Questioning the government’s commitment to media freedom

Media freedom has made less progress under the NLD government than its predecessor, a situation that has caused huge disappointment in newsrooms throughout the country.

By SITHU AUNG MYINT | FRONTIER

IT IS almost a year since the change of power to the National League for Democracy government, led by State Counsellor Daw Aung San Suu Kyi.

The NLD campaigned under a slogan to realise a “democratic federal union” but some have questioned its commitment to one of the essential elements of a democratic system: a free media. Some journalists and other observers say there is less media freedom now than under the government of President U Thein Sein.

Let’s talk about media freedom under the NLD government.

Atta Kyaw (Sudonin) is a famous writer, translator and social reform-focused columnist. When the country was under military rule, many of his writings were rejected by the Information Ministry’s notorious Press Scrutiny and Registration Division. PSRD was jokingly known as “Press Kenpeitai” after the brutal Japanese military police unit during World War II.

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When the Thein Sein government introduced print media reforms, including the end of pre-publication censorship, Sudonin’s works could be published uncut. His articles were even published in the state-run daily Kyemon and they were sometimes critical of the government or addressed controversial topics.

After the NLD took office and Dr Pe Myint became Minister for Information, three of Atta Kyaw’s articles for a state-run media outlet were rejected within a short period. He no longer contributes to state-owned newspapers.

The situation in the broadcasting sector is quite different from print media. The media is controlled through a lack of diversity and links to the Ministry of Information.

Skynet and Forever are the only two private companies in TV broadcasting, having received licences under the military government. Similarly, a handful of companies trusted by the military were given FM radio licences.

The government of President U Thein Sein did not issue radio and TV broadcasting licences to any private company. In August 2015, President Thein Sein enacted the Broadcasting Law, opening the TV market to the private sector. The Thein Sein government did not issue any licences on the grounds that there were no by-laws under which the law could operate.

There has been no change in the government’s attitude and policy on radio and television broadcasting since the NLD took office. If it is prepared to issue TV licences to the private sector, it must prescribe the necessary regulations. But nearly one year since the NLD took office, there has been no news about drafting the by-laws.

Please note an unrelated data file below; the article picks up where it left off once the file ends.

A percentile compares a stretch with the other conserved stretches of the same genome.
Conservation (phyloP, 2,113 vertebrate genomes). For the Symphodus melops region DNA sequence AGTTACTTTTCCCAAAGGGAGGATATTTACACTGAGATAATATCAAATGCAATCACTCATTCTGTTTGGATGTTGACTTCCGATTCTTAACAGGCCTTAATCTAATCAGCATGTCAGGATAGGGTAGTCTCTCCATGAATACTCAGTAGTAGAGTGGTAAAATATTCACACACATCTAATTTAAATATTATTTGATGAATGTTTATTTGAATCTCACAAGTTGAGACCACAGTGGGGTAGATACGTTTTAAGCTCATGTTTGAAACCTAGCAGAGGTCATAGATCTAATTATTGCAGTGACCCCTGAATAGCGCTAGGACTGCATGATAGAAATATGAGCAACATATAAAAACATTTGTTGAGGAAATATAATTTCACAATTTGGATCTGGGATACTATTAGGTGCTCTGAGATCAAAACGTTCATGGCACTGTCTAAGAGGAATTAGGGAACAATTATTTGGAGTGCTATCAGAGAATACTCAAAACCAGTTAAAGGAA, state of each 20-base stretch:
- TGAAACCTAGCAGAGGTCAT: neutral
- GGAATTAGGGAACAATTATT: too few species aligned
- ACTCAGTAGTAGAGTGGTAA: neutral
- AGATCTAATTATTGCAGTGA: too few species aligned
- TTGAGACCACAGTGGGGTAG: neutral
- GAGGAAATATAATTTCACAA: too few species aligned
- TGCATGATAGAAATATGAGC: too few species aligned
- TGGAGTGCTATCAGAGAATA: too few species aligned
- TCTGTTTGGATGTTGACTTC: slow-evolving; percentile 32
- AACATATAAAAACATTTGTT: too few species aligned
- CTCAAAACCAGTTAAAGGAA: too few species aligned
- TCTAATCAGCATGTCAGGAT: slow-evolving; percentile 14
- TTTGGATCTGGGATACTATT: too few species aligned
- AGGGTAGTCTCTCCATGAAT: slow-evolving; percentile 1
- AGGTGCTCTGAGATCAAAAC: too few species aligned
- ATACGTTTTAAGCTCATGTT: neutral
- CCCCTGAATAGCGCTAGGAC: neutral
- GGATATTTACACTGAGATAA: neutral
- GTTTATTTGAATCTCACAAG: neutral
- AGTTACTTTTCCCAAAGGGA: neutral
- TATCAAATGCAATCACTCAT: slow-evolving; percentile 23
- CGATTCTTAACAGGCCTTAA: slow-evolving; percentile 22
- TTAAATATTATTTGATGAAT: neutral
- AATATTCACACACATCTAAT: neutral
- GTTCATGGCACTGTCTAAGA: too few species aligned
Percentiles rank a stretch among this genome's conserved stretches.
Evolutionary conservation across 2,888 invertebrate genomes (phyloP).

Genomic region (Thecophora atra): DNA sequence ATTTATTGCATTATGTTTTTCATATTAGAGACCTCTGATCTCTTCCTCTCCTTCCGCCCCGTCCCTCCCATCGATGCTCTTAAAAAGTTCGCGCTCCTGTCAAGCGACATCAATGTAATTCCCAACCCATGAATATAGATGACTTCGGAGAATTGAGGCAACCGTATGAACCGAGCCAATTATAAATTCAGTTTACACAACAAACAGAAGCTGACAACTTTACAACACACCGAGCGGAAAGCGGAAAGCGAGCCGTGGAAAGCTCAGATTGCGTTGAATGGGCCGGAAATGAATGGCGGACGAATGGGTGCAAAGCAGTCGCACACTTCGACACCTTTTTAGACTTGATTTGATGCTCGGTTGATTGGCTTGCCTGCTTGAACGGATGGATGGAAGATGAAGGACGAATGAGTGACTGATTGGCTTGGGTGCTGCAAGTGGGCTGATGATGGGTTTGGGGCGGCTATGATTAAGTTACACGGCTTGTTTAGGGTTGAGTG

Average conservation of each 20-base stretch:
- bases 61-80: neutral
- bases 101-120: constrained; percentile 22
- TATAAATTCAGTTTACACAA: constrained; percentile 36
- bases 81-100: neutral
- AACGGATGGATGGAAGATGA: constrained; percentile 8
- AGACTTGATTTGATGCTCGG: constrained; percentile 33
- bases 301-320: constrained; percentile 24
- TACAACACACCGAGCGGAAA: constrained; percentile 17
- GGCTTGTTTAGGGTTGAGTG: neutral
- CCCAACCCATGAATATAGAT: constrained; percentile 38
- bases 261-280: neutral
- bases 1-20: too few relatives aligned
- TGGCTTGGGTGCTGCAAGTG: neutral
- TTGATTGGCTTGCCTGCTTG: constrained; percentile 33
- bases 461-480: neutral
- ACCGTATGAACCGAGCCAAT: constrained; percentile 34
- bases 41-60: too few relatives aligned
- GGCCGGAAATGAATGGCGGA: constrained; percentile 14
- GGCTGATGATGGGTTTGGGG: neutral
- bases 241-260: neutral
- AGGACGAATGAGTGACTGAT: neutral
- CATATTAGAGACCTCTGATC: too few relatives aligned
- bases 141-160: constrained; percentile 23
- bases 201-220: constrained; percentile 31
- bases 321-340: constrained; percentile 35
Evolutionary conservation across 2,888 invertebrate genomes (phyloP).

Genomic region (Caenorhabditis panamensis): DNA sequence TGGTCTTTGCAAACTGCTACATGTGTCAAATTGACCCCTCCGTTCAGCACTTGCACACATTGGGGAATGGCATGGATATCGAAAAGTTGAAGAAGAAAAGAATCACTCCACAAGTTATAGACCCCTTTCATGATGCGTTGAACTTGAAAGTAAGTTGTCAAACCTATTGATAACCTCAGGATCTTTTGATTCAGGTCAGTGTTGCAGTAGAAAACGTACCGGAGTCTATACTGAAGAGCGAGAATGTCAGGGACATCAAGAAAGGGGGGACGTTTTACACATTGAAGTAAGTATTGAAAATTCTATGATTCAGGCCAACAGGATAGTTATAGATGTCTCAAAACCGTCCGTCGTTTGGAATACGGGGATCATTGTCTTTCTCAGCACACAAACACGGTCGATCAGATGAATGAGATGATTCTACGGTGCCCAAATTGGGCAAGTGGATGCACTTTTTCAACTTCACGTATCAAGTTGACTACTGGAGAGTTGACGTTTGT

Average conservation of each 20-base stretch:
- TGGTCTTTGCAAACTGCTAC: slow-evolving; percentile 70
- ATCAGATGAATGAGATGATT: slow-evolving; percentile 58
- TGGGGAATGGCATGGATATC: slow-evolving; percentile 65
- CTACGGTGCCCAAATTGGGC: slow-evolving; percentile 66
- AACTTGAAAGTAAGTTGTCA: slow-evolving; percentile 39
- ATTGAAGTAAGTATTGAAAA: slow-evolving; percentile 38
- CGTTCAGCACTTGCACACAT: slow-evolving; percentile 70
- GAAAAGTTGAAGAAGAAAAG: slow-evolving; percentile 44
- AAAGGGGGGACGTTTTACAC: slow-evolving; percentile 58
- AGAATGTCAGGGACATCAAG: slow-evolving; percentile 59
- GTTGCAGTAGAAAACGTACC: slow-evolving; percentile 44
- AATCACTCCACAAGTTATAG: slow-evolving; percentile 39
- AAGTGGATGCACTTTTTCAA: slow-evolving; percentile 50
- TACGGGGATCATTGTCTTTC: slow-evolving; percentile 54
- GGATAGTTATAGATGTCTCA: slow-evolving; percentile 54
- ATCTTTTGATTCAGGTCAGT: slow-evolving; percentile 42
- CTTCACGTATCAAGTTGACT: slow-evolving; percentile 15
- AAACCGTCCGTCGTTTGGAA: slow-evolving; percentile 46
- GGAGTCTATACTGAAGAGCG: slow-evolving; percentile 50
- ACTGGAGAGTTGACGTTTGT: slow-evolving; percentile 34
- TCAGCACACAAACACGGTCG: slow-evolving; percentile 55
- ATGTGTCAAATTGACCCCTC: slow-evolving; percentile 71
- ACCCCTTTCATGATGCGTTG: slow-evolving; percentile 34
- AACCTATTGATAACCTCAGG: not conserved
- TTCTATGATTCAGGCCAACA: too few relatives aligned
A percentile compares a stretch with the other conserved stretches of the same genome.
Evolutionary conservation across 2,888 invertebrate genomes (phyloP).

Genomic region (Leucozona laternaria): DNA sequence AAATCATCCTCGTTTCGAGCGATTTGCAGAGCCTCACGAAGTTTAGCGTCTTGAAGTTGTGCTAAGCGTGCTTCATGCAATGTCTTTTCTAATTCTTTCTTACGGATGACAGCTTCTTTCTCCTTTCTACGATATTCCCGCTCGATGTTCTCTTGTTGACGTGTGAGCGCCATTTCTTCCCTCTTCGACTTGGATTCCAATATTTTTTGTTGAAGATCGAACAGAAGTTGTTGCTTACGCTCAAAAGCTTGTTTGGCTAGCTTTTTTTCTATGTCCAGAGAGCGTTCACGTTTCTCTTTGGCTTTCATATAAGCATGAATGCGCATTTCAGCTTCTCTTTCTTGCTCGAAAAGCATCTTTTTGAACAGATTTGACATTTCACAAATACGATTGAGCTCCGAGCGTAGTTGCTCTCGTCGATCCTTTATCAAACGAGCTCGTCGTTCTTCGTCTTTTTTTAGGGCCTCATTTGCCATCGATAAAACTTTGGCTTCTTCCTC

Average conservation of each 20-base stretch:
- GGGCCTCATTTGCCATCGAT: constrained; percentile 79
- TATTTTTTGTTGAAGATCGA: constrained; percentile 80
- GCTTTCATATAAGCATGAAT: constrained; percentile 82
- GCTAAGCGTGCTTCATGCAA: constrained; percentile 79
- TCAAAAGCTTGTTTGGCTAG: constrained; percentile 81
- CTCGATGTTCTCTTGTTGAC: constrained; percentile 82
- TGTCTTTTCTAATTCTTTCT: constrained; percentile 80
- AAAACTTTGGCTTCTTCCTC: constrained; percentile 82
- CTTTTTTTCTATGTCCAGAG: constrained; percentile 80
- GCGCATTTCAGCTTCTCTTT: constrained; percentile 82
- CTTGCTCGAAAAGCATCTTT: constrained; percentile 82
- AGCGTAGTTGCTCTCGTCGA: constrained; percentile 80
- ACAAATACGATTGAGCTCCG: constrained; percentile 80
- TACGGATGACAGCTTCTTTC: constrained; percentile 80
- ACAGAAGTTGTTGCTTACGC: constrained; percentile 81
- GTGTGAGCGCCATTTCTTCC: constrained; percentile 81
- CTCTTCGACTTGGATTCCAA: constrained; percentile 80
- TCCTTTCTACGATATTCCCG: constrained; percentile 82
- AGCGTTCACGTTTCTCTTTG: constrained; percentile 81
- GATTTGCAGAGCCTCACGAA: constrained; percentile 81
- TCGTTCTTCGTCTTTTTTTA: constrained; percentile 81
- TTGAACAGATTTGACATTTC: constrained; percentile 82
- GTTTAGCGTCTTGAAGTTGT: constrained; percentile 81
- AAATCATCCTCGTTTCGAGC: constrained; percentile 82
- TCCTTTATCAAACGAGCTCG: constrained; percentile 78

Despite this, the government announced that it would license private companies to provide content for five digital free-to-air channels to broadcast on MRTV, under the Ministry of Information. The companies would need to sign a leasing agreement with the government for the channels.

An independent consultant was engaged to choose the five companies and a shortlist of 10 has been prepared. It includes well-known media organisations such as Eleven, Mizzima and DVB. (Black Knight Media, owner of Frontier Myanmar, has a partnership agreement with Global Technology, one shortlisted company.) The five companies to receive licences will be required to operate under the framework and policies of the Ministry of Information.

Citizens have the right to be informed about the government’s activities. However, ministries, departments, the Tatmadaw and the Myanmar Police Force have not been effective at providing news and information to the public. Journalists and news agencies know that calls to the government for information may be fruitless.

A Right to Information Law was drafted during the term of the Thein Sein government but little has been heard about it since the NLD took office. The absence of such a law is one reason why journalists continue to have difficulty getting information from the government.

Print media enjoys more freedom than radio and television but editors and journalists need to be careful about its relationship with social media. Print media stories are often posted on social media and if they are controversial can result in defamation cases brought under notorious Section 66(d) of the Telecommunications Law.  

Media company owners usually take the positions of chief executive officer and editor-in-chief and, frankly, the use of 66(d) and other laws has created a fear of being arrested. Although there is greater print media freedom, self-censorship is common, especially in stories about the Tatmadaw. In this way, editorial freedom has been compromised.

Media freedom has not improved in Myanmar under the NLD government. The level of control that will be exercised over the forthcoming TV licences, the government’s apparent unwillingness to enact and implement the Right to Information Law, and the self-censorship of sensitive stories out of fear of harsh legal consequences are all causes for concern as the transition to democracy continues.

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